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HomeIndiaPIL in Delhi HC challenges Criminal Procedure (Identification) Act, 2022

PIL in Delhi HC challenges Criminal Procedure (Identification) Act, 2022

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By Sushil Batra

New Delhi [india], April 20 (ANI): A Public Interest Litigation (PIL) has been moved in Delhi High Court seeking a judicial review of the Criminal Procedure (Identification) Act, 2022, which was passed in the Lok Sabha on April 4, 2022, in the Rajya Sabha on April 6, 2022, and received the assent of the President and was subsequently published in the Gazette of India (Extraordinary) on April 18 2022.

The petitioner Harshit Goel, seeking a judicial review of Sections 2(1)(a) (iii), 2(1) (b), 3, 4, 5, 6 and 8 of the Act and prays for appropriate direction to declare the aforesaid provisions of the Act as unconstitutional and void.

The new act replaces the Identification of Prisoners Act, 1920 came into force on 09.09.1920. The Act earlier allowed the collection of finger and footprint impressions and photographs of a limited category of convicted and non-convicted persons.

The new introduced Criminal Procedure (Identification) Act now allows Police to collect finger impressions, palm prints impressions, footprint impressions, photographs, iris and retina scans, and physical and biological samples. It also permits the authorities to collect behavioural attributes including signatures, handwriting or any other examination referred under Section 53 or Section 53A of CrPC.

The plea moved through Advocates Yashwant Singh, Harshit Anand, Aman Naqvi submitted the fundamental right to life and personal liberty under Article 21 provides a shield to protect ‘bodily integrity and dignity’, and such protection extends to prisoners, undertrials, arrested persons, detainees in the course of investigation and persons in protection homes. Forcing an individual to part with his ‘measurements’ under the provisions of the Act violates the standard of ‘substantive due process’ which is required for restraining personal liberty.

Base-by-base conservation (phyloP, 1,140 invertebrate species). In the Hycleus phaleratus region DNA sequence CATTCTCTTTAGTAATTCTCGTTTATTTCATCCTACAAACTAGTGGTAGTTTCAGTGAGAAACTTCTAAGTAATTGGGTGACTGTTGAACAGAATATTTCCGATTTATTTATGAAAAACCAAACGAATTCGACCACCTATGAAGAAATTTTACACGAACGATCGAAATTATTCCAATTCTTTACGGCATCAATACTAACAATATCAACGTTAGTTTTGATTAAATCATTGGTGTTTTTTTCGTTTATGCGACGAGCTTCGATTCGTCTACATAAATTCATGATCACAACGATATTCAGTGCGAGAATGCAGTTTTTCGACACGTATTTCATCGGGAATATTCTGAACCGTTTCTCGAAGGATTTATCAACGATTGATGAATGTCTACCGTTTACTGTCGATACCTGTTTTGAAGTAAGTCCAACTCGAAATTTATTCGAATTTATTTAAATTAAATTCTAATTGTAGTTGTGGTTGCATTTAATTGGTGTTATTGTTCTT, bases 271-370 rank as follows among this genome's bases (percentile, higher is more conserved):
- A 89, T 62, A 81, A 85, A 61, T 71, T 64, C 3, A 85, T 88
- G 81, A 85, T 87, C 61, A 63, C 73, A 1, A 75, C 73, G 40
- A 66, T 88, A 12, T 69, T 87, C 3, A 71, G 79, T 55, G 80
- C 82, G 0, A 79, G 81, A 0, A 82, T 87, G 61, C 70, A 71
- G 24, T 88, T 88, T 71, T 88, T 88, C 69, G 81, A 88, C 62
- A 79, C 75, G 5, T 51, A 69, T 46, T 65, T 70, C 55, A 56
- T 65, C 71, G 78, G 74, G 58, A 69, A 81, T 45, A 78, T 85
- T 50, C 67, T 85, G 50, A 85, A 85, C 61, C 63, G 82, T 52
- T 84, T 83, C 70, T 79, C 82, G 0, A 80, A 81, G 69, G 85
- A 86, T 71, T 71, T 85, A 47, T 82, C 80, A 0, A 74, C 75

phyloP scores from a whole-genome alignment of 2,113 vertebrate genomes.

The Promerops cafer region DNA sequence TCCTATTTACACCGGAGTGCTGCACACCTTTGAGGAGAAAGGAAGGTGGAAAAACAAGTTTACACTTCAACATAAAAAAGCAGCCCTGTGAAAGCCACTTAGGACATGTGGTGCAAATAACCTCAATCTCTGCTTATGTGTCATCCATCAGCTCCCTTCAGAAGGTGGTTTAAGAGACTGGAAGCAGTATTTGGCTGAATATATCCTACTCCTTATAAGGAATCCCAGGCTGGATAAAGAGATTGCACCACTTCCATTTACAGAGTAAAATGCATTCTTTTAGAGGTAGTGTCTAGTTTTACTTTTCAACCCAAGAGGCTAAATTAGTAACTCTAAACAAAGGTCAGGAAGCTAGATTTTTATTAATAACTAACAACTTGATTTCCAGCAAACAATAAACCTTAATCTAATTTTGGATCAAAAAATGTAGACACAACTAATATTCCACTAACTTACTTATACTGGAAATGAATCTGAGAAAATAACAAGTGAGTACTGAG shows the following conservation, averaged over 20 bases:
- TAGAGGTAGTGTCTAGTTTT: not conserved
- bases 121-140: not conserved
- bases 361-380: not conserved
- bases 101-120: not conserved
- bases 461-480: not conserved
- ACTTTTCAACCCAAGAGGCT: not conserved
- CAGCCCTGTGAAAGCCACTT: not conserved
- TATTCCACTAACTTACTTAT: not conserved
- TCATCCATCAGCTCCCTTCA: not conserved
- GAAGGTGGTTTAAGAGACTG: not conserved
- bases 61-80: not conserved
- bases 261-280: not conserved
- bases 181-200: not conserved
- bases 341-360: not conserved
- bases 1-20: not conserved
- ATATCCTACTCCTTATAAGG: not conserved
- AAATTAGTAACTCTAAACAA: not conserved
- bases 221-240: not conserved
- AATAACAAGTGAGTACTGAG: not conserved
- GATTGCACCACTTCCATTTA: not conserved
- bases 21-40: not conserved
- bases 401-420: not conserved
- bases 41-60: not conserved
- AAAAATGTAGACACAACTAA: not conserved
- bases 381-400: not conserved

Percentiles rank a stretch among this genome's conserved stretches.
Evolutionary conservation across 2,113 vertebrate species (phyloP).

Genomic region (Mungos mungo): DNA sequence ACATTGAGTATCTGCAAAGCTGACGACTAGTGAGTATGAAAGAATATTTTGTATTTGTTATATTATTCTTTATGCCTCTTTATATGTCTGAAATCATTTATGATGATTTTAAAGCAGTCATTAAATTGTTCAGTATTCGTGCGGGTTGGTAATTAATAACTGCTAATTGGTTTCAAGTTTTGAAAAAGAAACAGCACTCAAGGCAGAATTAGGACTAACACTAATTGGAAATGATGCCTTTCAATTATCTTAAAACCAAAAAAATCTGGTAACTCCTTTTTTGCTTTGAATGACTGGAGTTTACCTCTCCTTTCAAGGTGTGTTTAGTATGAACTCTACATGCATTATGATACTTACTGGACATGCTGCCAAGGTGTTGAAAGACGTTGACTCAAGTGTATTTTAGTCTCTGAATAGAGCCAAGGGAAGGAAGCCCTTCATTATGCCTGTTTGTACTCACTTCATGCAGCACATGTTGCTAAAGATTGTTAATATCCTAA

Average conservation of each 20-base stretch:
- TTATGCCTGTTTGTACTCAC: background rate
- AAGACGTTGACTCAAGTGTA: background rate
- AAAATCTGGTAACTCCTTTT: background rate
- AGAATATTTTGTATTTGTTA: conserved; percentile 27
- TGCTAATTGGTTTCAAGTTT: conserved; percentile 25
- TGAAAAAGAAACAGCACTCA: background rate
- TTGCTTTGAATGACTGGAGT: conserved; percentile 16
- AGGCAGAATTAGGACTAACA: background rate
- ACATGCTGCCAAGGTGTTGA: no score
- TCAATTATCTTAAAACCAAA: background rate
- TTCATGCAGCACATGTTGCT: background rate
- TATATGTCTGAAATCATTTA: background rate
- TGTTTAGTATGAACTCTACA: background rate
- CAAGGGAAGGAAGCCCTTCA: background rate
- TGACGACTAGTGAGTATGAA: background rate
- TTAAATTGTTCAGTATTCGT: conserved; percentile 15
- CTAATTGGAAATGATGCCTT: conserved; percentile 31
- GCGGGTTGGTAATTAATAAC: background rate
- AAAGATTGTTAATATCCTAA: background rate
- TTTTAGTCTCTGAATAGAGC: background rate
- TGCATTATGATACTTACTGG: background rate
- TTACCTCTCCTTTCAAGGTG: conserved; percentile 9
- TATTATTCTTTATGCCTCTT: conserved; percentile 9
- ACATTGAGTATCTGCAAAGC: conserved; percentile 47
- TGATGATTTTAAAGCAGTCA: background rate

The plea submitted that Sections 3 and 5 of the Act, in flagrant violation of the law laid down by the Supreme Court, allows excessive, coercive and arbitrary intrusion into the dignity of a convict as well as of an individual who may be called in for simple questioning, or who is involved in the pettiest of offences. These provisions constitute a clear attack on ‘personal liberty’ and clearly fall foul of Article 21 of the Constitution and are thus liable to be struck down.

The plea further submitted that Section 8 of the Act suffers from the vice of excessive delegation since the legislature has clearly abdicated its legislative function vide this Section. Section 8 allows the Central Government and the State Governments to frame rules regarding issues which are the subject matter of legislative policy without providing any guidance or framework on rule-making to the Executive.

While the provisions of the Act specifically and directly affect undertrials, arrestees, detainees under any preventive detention law and convicts, they also have grave consequences for every citizen of India as they aid citizen profiling and the creation of a surveillance state.

The aforesaid provisions of the Act and are therefore antithetical to individual freedom, equality, rule of law, democratic character of the Constitution and Directive Principles of State Policy, violate the basic structure of the Indian Constitution and are liable to be struck down as unconstitutional and void by this Court. (ANI)

This report is auto-generated from ANI news service. ThePrint holds no responsibility for its content.

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